Other deals on Friday saw the year’s first subordinated offering, which came from Abanca Corp Bancaria which offered €350m in a 10NC5 structure costing them 6.125%, and we also had the year’s first Reit offering from Digital Realty (delayed from last year) which took €850m in a 7-year Green issue costing midswaps+205bp (-25bp versus IPT).
The IG non-financial market delivered €9.1bn of deals and we would think that the dual-tranche €1bn offering from Fresenius was the pick of the bunch, managing to elicit an order book which was 7x subscribed. Orange SA’s triple-tranche €3.1bn transaction was the largest gathering last week (and this year so far for that matter).
Also busy in the corporate market has been the banking sector with €11bn of senior issuance in these opening skirmishes of the year, even as Friday last week drew a blank. And that also compares well against last January’s €21bn and, much to our surprise, we are possibly going to exceed that level.
Now it gets interesting
Lower oil prices might have been the driver for the drop in US CPI in December (-0.1% MoM), but the Fed will now see fit to embark on a more patient trajectory for further rate increases. Rates received a boost and went better bid, and pushed the 10-year Treasury yield lower to 2.70% (-3bp) with the Bund yielding the same maturity 2bp lower at 0.18%.
The potential for Brexit being delayed or not happening at all had Gilt yields edge higher (to 1.28%, +1bp, 10-year) and sterling strengthen a little. This week promises to be a real game-changing one on this front.
Credit protection costs resumed their decline with iTraxx Main managing to fall another 1.9bp to 80.6bp and X-Over lower at 334bp (-3.3bp). For the week, they were 8bp and 23bp lower, respectively.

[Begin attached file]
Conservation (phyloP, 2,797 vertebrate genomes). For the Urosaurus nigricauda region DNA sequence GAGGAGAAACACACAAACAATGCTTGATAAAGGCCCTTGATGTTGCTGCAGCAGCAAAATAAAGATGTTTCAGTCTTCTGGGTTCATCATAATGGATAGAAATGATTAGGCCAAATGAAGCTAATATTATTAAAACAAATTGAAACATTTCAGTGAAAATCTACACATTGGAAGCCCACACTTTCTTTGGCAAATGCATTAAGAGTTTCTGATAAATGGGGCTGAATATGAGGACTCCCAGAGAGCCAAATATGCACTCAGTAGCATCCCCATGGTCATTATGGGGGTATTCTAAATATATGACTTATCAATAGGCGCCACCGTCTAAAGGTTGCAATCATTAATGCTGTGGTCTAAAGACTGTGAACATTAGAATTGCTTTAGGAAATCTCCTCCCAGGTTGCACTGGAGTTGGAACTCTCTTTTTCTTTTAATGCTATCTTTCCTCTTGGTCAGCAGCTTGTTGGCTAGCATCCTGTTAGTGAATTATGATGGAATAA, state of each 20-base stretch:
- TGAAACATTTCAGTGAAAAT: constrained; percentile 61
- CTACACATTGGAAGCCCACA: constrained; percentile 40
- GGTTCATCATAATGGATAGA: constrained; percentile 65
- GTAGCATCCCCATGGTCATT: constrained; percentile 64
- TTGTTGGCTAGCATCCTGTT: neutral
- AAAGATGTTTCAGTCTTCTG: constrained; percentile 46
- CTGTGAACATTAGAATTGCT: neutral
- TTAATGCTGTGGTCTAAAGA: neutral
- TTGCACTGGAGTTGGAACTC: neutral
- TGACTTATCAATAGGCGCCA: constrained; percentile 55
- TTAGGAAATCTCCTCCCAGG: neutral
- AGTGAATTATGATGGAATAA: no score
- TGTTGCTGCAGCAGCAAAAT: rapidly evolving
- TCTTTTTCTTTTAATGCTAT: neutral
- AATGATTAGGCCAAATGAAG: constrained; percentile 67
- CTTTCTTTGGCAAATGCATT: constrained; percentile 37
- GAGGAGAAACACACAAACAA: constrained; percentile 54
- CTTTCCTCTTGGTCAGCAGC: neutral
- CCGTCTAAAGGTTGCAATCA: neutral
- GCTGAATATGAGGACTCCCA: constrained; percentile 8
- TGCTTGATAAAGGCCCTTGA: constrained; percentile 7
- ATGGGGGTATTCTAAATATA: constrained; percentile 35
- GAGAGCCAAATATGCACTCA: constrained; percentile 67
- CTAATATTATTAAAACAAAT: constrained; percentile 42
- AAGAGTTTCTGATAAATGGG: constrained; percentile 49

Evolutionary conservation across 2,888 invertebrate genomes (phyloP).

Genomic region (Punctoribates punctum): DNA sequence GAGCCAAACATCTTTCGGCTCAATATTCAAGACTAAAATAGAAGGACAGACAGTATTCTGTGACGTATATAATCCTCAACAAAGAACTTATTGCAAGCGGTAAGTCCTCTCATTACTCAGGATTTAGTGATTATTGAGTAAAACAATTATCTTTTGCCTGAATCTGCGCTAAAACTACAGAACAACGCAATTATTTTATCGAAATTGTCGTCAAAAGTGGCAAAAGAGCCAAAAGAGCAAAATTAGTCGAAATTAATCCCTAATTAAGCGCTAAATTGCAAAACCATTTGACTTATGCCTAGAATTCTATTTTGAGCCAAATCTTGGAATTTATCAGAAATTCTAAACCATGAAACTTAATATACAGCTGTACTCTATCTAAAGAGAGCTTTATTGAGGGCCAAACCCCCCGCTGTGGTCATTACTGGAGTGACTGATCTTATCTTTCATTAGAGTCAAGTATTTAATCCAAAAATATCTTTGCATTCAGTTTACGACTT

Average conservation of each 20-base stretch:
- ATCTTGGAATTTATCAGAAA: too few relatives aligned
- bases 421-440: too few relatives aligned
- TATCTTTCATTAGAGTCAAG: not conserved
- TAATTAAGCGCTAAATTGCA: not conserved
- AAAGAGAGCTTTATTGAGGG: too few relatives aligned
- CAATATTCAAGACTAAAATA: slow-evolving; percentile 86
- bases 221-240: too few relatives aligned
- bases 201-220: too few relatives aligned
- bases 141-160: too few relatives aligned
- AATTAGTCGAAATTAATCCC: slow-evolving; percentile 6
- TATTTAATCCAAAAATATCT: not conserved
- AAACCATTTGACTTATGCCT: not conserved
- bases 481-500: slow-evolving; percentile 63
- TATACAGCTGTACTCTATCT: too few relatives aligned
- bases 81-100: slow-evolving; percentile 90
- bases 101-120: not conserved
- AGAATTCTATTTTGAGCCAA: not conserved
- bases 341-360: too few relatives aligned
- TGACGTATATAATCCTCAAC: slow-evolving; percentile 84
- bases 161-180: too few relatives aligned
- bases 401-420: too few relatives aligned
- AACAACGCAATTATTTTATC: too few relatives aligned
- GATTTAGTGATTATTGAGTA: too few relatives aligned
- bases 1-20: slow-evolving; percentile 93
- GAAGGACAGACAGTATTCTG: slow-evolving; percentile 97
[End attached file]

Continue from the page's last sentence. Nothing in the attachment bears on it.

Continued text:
In secondary cash, we had a slightly positive session for change, with the iBoxx index edging 1.3bp lower to B+178.5bp, leaving it 6bp wider so far in 2019. Within that, the senior financial index is 12bp wider this year (slightly better bid for choice last week) following much weakness in the opening few sessions. The high yield market was also similarly tighter, the index B+514bp (-3bp) amid little drama or activity.
Interestingly, subordinated financials have outperformed – Index spreads flat YTD, with much focus on the AT1 sector where some are thinking it is oversold, or into the current view that rates are anchored, selective SIFI CoCo paper is an attractive buying opportunity. After all, 7% yield to maturity isn’t to be scoffed at. The iBoxx CoCo index is 45bp tighter already this year, and has returned 1.5% already YTD!
That’s all ‘so last week’. This year’s first bit of drama is set to unfold as the Brexit vote gets under way, supposedly on Tuesday. And the permutations are several ranging from a new PM if the government loses by say 200 votes more to the EU coming to the rescue with something legally enforceable to stop a permanent backstop. There’s much in the middle of those two extreme cases!
UK markets will be on tenterhooks. The headlines are going to inject a high level intraday volatility into Gilt/sterling and UK equity markets. Sterling primary will be closed.
Away from that, the focus will be on the earnings season as mentioned previously, while Chinese trade data is going to give us a good idea auto how the US/China tariff situation is impacting flows.
Have a good day.